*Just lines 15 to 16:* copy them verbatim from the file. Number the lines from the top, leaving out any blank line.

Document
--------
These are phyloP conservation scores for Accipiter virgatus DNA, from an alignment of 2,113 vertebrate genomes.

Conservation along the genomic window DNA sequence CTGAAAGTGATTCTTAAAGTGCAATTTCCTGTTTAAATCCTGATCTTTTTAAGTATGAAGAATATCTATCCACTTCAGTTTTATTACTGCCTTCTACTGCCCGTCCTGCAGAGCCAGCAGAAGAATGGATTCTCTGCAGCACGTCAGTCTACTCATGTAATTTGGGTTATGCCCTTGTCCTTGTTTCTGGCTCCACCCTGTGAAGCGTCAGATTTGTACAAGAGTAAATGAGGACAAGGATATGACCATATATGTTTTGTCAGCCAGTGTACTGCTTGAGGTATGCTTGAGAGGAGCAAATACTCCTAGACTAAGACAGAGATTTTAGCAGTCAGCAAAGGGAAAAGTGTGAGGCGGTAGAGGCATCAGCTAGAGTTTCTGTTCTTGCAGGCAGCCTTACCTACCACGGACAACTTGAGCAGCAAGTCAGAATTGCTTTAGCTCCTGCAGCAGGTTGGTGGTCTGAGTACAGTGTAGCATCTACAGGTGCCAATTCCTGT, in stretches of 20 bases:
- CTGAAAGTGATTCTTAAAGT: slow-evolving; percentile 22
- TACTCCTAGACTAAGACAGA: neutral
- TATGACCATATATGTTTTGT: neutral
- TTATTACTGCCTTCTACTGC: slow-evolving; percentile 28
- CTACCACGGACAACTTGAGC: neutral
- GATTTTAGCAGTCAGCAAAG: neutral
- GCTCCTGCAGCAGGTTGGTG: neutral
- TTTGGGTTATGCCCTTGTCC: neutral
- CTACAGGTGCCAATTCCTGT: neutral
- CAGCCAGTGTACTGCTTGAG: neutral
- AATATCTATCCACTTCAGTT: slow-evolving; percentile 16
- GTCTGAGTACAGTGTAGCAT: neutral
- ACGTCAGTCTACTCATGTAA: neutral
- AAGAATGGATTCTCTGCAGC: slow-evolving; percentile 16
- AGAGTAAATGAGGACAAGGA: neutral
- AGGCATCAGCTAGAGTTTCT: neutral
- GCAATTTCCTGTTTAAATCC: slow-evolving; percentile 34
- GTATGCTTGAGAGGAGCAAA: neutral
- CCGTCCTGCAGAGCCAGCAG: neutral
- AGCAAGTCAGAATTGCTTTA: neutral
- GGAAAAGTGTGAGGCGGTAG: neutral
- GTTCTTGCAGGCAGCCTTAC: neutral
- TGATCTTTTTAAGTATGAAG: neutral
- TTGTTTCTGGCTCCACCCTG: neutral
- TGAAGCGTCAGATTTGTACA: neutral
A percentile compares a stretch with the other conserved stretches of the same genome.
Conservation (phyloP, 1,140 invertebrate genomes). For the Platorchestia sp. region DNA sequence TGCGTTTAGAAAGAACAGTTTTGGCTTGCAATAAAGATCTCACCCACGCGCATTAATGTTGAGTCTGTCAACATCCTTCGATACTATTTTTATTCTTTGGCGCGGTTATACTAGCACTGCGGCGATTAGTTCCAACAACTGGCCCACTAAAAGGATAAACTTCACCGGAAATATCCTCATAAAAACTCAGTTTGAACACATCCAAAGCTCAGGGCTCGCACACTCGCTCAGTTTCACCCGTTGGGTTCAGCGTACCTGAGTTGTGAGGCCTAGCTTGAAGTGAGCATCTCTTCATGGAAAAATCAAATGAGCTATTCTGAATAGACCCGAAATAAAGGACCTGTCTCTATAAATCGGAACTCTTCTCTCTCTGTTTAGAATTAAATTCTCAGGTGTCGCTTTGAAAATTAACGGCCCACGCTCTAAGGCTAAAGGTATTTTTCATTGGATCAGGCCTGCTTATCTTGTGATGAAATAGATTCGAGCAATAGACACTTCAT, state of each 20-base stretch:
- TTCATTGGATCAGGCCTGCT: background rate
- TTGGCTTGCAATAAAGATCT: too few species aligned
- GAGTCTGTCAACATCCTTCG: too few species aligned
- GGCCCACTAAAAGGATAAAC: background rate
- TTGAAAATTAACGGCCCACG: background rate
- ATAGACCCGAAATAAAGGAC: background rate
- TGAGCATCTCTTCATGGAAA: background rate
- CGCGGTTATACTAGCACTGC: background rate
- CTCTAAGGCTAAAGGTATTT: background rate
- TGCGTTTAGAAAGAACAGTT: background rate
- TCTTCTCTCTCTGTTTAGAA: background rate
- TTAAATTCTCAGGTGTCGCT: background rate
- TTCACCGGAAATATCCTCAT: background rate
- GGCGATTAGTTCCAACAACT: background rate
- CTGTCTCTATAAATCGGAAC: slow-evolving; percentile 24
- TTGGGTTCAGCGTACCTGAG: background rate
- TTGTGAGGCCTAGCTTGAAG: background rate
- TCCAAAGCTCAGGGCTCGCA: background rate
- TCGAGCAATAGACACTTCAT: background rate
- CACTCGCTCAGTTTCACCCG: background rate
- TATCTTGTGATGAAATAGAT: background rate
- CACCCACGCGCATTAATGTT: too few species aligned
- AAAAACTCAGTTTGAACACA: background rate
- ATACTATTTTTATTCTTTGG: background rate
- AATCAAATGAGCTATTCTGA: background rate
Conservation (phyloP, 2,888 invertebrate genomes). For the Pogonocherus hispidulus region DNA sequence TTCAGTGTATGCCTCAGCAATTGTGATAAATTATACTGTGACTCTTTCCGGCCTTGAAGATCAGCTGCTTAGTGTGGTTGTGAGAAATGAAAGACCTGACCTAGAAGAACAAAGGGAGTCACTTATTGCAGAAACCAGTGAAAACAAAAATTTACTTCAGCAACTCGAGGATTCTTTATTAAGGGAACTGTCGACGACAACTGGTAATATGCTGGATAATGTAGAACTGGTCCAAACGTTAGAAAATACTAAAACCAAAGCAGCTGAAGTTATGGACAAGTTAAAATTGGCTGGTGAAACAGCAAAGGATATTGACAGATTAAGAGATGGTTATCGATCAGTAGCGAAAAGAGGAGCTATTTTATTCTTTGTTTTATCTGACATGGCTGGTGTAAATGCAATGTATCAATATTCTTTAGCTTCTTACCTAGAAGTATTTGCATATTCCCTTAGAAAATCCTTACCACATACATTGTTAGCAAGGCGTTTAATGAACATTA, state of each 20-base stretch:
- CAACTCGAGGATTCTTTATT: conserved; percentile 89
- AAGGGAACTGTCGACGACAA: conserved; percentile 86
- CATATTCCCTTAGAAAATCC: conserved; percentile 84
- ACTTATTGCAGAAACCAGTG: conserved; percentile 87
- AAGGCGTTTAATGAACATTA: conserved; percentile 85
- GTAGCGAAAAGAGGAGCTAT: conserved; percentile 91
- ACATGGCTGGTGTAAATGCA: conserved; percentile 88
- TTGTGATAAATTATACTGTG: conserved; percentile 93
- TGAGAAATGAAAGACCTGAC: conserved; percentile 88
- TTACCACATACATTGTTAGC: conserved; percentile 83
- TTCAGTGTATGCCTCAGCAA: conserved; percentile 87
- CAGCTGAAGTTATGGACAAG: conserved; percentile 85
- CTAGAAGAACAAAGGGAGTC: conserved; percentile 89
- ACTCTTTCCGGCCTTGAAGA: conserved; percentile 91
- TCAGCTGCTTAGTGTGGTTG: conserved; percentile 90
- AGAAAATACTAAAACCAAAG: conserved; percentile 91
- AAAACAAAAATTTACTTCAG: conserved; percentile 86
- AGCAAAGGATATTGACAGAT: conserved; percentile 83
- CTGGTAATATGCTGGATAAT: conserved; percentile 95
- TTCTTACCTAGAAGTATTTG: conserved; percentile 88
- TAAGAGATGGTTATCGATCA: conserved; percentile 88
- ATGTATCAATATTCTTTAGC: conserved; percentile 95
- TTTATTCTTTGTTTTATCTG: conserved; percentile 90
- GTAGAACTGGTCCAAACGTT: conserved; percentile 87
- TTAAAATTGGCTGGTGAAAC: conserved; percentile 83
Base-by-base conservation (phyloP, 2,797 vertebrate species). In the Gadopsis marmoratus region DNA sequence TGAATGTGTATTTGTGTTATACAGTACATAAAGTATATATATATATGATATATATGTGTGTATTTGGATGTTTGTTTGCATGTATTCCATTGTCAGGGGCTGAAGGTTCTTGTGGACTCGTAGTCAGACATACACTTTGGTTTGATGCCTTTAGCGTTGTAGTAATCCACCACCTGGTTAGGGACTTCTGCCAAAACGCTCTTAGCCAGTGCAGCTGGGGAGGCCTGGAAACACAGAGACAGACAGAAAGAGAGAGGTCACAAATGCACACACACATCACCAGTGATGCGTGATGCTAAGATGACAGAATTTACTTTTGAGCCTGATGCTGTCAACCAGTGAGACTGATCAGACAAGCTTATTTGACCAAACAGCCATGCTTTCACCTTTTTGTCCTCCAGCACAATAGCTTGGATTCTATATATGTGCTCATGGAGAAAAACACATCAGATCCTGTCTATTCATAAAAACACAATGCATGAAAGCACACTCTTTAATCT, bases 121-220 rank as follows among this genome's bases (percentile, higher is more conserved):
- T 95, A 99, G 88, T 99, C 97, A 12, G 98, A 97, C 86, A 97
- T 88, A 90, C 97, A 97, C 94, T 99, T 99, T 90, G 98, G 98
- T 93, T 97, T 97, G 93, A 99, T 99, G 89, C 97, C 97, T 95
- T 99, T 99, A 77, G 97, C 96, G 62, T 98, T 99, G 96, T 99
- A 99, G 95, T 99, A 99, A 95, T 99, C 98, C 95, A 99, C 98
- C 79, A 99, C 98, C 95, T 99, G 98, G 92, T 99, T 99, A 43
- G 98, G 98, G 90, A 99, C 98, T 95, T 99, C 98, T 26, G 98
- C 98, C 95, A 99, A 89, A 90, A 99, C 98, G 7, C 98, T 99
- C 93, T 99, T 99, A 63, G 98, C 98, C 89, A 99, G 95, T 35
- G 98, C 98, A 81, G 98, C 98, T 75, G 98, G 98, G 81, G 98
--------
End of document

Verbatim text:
- ACGTCAGTCTACTCATGTAA: neutral
- AAGAATGGATTCTCTGCAGC: slow-evolving; percentile 16